Riley: Well, different skills have a different level of importance and some are easier than others to quickly learn in later classes. In general though, I wouldn't suspect that would happen. I feel like with one or even a few skills I could reteach and retest any student pretty quickly to get them to proficiency. It's probably easier in my school to get kids in though as we have a study period and the ability to give a mandatory after school study hall when necessary.

    Nick: Well said. I very much agree with everything you're saying and I stress that a lot with my student. I was maybe a little vague, however, and I'm speaking more towards the "they've made their bed, let them lay in it" sort of idea.

  5. Failure is an important part of learning - even in math. My problem is with students who, in elementary school, were taught that the most important thing about math is getting the right answer. They come into my classes (I have taught from Algebra 1 on up to Calculus) assuming that it's all about the right answer, and are unwilling or incapable of moving forward when they can't get the right answer immediately. They shut down and wait for the teacher to tell them what to do next.

    I agree that we don't want our students to leave us unprepared for the next class and, in general, each subsequent class builds on the previous ones. However, our students have to experience failure and mistakes in the process of learning, or they shut down once it happens (read Mindset by Carol Dweck).

    Of course, I will also say that most of our courses in the US are bloated with concepts and skills we insist are essential when they really are not. But that's a topic for another time.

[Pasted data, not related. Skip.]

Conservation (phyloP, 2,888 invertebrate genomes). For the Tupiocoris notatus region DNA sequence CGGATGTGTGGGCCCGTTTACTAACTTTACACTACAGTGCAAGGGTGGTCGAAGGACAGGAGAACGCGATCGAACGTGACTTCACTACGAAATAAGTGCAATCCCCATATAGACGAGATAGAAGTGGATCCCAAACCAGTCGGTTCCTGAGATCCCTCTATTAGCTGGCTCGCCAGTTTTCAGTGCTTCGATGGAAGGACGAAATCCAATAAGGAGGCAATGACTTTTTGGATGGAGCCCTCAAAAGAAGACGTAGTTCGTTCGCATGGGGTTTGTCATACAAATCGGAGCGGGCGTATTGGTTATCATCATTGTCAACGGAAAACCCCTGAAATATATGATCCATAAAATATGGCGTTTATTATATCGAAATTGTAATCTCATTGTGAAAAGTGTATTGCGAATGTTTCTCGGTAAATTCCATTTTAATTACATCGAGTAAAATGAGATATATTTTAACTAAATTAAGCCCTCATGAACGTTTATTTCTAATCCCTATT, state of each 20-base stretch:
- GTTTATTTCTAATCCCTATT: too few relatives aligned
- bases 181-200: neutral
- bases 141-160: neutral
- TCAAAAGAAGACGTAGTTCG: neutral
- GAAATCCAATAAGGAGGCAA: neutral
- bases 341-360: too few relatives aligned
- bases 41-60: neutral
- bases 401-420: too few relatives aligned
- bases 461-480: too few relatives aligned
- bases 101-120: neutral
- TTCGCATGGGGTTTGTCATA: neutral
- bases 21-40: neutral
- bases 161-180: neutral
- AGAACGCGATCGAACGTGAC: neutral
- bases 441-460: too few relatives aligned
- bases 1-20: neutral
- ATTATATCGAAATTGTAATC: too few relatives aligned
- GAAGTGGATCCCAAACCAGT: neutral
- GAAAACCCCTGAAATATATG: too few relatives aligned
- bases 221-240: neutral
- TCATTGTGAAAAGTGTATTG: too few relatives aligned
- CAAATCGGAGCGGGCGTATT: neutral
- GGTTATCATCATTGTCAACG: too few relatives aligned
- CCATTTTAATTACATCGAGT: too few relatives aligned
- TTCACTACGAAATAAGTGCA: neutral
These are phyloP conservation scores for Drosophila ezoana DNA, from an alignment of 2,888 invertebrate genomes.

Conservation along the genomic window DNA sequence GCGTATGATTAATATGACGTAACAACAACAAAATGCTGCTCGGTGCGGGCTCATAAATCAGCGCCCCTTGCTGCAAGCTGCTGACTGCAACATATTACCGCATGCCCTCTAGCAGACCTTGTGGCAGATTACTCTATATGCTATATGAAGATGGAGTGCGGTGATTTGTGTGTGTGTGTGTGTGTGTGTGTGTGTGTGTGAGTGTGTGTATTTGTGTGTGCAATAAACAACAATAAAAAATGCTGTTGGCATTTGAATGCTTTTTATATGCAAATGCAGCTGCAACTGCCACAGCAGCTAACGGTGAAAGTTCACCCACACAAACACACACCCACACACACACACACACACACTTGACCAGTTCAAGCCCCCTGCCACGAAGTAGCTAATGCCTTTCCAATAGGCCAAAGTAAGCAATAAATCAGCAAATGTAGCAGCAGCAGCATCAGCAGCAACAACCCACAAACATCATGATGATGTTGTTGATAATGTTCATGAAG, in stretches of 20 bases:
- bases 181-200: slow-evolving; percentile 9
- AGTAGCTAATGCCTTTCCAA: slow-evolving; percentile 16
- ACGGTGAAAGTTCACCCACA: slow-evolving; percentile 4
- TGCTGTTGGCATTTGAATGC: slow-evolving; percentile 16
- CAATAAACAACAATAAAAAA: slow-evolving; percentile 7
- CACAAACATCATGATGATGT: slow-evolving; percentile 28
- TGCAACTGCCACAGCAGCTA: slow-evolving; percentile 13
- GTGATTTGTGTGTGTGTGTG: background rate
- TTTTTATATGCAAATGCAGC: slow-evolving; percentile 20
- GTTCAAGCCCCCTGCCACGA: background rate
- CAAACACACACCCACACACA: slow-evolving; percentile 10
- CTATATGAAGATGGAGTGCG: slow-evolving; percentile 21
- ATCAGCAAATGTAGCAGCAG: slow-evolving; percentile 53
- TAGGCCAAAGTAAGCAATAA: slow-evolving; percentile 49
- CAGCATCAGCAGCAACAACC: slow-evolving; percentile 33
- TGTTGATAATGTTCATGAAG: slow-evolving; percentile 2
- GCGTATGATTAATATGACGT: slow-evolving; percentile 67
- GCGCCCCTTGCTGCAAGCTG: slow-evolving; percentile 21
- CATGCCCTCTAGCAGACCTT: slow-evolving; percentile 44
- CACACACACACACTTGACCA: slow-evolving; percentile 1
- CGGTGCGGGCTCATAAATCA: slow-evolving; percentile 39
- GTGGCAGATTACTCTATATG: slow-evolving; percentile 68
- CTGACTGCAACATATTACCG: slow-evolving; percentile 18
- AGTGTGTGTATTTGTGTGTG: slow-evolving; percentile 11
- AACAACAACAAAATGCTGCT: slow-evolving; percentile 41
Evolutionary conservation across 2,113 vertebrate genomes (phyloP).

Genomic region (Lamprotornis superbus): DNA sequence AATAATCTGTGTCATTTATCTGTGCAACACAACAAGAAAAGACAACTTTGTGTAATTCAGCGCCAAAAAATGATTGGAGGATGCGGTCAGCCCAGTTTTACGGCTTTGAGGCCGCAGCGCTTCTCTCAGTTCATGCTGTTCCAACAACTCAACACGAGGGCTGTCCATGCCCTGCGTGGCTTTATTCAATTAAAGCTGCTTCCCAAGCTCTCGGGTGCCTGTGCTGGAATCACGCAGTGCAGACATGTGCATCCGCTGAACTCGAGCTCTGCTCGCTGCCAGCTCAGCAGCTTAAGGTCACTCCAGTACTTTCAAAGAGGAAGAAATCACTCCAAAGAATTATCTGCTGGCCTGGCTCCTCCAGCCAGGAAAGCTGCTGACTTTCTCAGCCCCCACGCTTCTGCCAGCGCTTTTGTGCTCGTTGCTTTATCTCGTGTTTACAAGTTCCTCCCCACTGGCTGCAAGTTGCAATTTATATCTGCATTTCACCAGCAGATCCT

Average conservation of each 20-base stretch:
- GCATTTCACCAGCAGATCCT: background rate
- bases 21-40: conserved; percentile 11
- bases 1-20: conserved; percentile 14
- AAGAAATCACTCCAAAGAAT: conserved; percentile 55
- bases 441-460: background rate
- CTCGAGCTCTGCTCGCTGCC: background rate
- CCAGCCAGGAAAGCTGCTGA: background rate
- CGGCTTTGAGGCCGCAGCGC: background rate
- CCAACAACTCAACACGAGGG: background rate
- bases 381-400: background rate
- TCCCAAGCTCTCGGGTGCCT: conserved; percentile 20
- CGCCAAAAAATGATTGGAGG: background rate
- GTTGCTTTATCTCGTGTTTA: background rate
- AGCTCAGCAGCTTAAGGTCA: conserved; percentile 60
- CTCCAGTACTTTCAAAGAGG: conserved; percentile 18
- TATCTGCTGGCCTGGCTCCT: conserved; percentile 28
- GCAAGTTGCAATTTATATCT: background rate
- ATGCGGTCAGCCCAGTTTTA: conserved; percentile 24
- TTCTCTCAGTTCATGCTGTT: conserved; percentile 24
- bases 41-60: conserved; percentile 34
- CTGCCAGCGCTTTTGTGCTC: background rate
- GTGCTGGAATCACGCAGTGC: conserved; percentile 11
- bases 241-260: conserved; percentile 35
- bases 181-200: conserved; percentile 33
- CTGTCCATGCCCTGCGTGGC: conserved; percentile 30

6. funny how this topic seems to be hot right now in the blogsphere.

    I gotta say that I respectfully disagree. Not only can we "not let them fail" (the whole leading a horse to water thing), but what if every subject had the same mentality? Then these kids would never fail and would never build coping strategies to deal and overcome failing. At my school, we have seen this a lot lately. The middle schools are doing a horrible job of failing kids, unless it is an extreme case. The amount of extra credit offered to get an A is unbelievable as well.

    Kids will make mistakes, as do adults. I replace up to 3 chapter tests with a benchmark, practice final and regular final. This allows the students to still try to understand the material even if they failed it the first time around. And it also gives them a finite number of times to reach their goal.

  7. Math, Physics and Chemistry are all pretty challenging subjects that are related with one another. I definitely agree with you that failing one of them impacts the others. As a Math teacher though, you don't have to do the intervention all alone. If the learning problem lies in the attitude of the student towards his or her overall academe, then you could only do so much about it. If you really don't want failure to be an option in your class, perhaps you could cooperate with the parents so they could take part in the intervention. Daniele @ C2Educate.com